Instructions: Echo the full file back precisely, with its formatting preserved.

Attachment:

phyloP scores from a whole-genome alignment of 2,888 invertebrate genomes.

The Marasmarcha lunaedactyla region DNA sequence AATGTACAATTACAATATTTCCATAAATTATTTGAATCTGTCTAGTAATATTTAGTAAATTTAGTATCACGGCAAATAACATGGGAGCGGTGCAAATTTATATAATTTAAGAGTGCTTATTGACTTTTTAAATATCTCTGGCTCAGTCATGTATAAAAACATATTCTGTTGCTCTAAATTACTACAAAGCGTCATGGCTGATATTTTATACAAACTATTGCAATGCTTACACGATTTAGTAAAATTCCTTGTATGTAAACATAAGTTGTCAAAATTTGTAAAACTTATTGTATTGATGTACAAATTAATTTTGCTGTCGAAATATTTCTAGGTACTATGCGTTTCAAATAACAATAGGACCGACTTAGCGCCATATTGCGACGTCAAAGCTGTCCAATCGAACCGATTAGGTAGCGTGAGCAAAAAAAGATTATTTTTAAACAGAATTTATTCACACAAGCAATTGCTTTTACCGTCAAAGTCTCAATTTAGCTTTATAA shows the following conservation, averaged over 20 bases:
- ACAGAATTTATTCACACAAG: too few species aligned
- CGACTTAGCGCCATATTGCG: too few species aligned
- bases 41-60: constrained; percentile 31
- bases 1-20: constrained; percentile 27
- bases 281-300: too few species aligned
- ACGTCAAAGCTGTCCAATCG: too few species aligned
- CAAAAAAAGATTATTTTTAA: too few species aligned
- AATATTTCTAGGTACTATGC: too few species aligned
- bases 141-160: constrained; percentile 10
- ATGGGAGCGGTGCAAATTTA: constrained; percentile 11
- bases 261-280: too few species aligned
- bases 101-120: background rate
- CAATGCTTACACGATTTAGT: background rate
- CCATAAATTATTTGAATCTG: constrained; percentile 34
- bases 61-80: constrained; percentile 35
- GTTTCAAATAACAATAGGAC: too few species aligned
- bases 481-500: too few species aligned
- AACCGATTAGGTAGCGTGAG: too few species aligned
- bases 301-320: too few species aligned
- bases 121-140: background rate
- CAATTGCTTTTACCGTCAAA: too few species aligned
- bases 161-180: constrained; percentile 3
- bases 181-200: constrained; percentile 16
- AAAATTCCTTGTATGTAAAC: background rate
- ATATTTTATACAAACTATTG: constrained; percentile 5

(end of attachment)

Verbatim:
phyloP scores from a whole-genome alignment of 2,888 invertebrate genomes.

The Marasmarcha lunaedactyla region DNA sequence AATGTACAATTACAATATTTCCATAAATTATTTGAATCTGTCTAGTAATATTTAGTAAATTTAGTATCACGGCAAATAACATGGGAGCGGTGCAAATTTATATAATTTAAGAGTGCTTATTGACTTTTTAAATATCTCTGGCTCAGTCATGTATAAAAACATATTCTGTTGCTCTAAATTACTACAAAGCGTCATGGCTGATATTTTATACAAACTATTGCAATGCTTACACGATTTAGTAAAATTCCTTGTATGTAAACATAAGTTGTCAAAATTTGTAAAACTTATTGTATTGATGTACAAATTAATTTTGCTGTCGAAATATTTCTAGGTACTATGCGTTTCAAATAACAATAGGACCGACTTAGCGCCATATTGCGACGTCAAAGCTGTCCAATCGAACCGATTAGGTAGCGTGAGCAAAAAAAGATTATTTTTAAACAGAATTTATTCACACAAGCAATTGCTTTTACCGTCAAAGTCTCAATTTAGCTTTATAA shows the following conservation, averaged over 20 bases:
- ACAGAATTTATTCACACAAG: too few species aligned
- CGACTTAGCGCCATATTGCG: too few species aligned
- bases 41-60: constrained; percentile 31
- bases 1-20: constrained; percentile 27
- bases 281-300: too few species aligned
- ACGTCAAAGCTGTCCAATCG: too few species aligned
- CAAAAAAAGATTATTTTTAA: too few species aligned
- AATATTTCTAGGTACTATGC: too few species aligned
- bases 141-160: constrained; percentile 10
- ATGGGAGCGGTGCAAATTTA: constrained; percentile 11
- bases 261-280: too few species aligned
- bases 101-120: background rate
- CAATGCTTACACGATTTAGT: background rate
- CCATAAATTATTTGAATCTG: constrained; percentile 34
- bases 61-80: constrained; percentile 35
- GTTTCAAATAACAATAGGAC: too few species aligned
- bases 481-500: too few species aligned
- AACCGATTAGGTAGCGTGAG: too few species aligned
- bases 301-320: too few species aligned
- bases 121-140: background rate
- CAATTGCTTTTACCGTCAAA: too few species aligned
- bases 161-180: constrained; percentile 3
- bases 181-200: constrained; percentile 16
- AAAATTCCTTGTATGTAAAC: background rate
- ATATTTTATACAAACTATTG: constrained; percentile 5